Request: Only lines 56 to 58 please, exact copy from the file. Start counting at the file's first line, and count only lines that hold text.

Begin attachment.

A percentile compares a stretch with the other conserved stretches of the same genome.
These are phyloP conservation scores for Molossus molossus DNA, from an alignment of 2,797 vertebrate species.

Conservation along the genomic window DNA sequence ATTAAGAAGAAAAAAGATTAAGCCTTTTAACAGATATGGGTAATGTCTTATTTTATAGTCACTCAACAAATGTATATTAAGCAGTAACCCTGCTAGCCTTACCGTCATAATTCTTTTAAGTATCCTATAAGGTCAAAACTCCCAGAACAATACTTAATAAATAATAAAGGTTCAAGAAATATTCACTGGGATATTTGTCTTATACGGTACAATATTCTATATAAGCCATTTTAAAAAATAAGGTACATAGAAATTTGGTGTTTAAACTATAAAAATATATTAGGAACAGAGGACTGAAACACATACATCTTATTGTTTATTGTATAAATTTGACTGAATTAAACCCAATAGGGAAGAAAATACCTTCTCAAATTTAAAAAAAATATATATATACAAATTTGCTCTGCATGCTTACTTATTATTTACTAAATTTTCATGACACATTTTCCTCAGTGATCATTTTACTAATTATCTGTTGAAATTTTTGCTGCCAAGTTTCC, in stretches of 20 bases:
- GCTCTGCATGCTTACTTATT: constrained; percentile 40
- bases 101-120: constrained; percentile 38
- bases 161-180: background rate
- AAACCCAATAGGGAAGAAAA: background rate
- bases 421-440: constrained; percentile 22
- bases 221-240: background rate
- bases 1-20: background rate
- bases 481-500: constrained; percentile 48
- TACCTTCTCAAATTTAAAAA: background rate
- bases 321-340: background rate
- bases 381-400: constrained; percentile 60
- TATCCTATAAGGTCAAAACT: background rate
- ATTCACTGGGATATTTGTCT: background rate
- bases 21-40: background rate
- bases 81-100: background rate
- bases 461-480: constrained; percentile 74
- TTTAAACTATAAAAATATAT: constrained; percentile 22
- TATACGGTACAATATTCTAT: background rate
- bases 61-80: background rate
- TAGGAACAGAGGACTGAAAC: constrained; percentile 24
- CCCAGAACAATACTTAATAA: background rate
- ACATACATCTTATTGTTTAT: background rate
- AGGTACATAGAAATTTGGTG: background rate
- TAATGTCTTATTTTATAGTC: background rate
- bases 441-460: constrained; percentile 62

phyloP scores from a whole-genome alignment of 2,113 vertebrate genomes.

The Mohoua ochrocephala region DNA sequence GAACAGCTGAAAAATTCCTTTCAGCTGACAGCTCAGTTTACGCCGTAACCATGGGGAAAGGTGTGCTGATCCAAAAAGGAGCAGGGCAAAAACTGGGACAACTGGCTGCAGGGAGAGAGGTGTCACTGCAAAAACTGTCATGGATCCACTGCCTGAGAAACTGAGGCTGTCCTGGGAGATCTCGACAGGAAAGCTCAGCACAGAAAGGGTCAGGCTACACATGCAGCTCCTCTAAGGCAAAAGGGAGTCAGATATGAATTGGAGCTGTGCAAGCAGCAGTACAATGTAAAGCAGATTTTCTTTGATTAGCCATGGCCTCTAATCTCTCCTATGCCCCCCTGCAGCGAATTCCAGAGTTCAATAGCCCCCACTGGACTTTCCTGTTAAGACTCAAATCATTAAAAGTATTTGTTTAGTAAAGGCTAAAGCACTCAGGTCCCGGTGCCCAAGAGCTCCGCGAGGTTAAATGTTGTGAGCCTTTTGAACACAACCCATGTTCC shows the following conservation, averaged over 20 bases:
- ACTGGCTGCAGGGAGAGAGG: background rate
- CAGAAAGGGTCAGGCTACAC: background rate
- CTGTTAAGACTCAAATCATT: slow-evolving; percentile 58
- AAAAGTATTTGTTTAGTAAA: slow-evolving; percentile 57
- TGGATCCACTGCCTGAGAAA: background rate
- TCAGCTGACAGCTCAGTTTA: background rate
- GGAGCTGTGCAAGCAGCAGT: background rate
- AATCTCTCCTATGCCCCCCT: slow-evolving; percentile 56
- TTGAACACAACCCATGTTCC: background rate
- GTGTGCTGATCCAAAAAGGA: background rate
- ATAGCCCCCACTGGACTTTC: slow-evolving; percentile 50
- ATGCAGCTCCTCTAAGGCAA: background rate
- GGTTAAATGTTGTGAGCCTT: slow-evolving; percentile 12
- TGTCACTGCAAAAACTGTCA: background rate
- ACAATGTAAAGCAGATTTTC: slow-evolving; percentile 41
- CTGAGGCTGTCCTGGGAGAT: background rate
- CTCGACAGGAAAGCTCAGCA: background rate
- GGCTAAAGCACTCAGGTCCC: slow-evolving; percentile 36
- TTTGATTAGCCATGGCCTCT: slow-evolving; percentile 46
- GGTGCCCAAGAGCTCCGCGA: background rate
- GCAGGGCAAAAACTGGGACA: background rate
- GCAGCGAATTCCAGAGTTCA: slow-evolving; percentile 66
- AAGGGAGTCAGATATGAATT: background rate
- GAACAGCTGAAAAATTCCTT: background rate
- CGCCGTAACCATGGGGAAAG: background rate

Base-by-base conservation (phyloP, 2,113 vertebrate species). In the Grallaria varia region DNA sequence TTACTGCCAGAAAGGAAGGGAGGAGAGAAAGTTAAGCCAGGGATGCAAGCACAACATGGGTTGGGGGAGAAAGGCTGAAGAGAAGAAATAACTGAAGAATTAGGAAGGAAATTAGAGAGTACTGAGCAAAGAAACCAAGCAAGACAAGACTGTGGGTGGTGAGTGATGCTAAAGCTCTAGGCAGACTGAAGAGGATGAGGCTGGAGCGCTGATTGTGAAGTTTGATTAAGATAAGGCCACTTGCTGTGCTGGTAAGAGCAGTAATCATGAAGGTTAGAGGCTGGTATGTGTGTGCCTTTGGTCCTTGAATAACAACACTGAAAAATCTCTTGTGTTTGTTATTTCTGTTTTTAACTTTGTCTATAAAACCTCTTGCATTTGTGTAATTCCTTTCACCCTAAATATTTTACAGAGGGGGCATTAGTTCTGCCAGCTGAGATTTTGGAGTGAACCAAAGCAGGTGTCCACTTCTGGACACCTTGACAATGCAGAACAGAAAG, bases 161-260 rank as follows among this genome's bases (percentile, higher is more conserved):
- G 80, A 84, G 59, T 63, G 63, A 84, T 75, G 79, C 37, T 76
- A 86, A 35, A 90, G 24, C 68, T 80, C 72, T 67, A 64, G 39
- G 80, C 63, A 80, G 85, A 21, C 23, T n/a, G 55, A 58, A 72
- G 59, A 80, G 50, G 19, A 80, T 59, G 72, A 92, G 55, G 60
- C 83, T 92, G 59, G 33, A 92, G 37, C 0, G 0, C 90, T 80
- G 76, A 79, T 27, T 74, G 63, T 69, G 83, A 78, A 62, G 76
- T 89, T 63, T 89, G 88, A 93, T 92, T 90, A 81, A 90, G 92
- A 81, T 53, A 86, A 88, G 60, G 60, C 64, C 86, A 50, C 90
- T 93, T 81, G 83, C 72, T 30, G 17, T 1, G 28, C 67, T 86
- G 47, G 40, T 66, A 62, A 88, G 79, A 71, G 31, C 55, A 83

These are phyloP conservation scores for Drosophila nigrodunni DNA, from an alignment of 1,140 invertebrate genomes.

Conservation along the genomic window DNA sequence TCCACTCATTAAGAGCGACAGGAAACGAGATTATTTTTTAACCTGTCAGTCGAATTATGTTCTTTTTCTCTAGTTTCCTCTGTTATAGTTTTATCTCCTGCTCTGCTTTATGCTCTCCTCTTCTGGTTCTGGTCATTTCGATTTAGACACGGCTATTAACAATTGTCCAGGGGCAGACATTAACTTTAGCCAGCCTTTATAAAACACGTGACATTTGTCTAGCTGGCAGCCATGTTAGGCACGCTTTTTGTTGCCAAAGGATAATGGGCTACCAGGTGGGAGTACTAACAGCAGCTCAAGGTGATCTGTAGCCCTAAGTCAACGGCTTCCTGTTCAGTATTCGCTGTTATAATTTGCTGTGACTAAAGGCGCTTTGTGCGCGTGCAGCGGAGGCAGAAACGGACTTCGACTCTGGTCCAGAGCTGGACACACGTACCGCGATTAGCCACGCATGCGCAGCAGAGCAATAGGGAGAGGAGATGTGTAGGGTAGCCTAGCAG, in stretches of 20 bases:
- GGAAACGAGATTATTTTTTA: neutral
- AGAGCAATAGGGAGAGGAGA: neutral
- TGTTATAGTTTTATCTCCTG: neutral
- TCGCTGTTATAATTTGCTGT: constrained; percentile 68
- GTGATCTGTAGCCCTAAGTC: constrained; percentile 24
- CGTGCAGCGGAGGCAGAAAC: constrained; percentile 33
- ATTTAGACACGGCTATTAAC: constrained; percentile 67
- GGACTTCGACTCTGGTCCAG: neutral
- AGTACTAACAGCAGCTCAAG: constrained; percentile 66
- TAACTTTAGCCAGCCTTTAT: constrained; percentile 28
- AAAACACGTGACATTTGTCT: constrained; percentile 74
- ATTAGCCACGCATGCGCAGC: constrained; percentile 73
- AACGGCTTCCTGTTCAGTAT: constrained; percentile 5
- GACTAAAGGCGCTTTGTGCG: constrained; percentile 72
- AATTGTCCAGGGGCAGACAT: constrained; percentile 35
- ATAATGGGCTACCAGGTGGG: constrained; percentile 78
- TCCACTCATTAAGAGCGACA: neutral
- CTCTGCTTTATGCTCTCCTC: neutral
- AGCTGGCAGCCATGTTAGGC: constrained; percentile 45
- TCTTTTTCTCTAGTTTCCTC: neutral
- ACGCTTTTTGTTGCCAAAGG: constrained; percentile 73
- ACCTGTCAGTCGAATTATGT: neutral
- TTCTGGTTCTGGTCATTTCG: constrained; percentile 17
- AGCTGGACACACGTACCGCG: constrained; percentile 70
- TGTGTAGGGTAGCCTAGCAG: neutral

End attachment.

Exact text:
Base-by-base conservation (phyloP, 2,113 vertebrate species). In the Grallaria varia region DNA sequence TTACTGCCAGAAAGGAAGGGAGGAGAGAAAGTTAAGCCAGGGATGCAAGCACAACATGGGTTGGGGGAGAAAGGCTGAAGAGAAGAAATAACTGAAGAATTAGGAAGGAAATTAGAGAGTACTGAGCAAAGAAACCAAGCAAGACAAGACTGTGGGTGGTGAGTGATGCTAAAGCTCTAGGCAGACTGAAGAGGATGAGGCTGGAGCGCTGATTGTGAAGTTTGATTAAGATAAGGCCACTTGCTGTGCTGGTAAGAGCAGTAATCATGAAGGTTAGAGGCTGGTATGTGTGTGCCTTTGGTCCTTGAATAACAACACTGAAAAATCTCTTGTGTTTGTTATTTCTGTTTTTAACTTTGTCTATAAAACCTCTTGCATTTGTGTAATTCCTTTCACCCTAAATATTTTACAGAGGGGGCATTAGTTCTGCCAGCTGAGATTTTGGAGTGAACCAAAGCAGGTGTCCACTTCTGGACACCTTGACAATGCAGAACAGAAAG, bases 161-260 rank as follows among this genome's bases (percentile, higher is more conserved):
- G 80, A 84, G 59, T 63, G 63, A 84, T 75, G 79, C 37, T 76
- A 86, A 35, A 90, G 24, C 68, T 80, C 72, T 67, A 64, G 39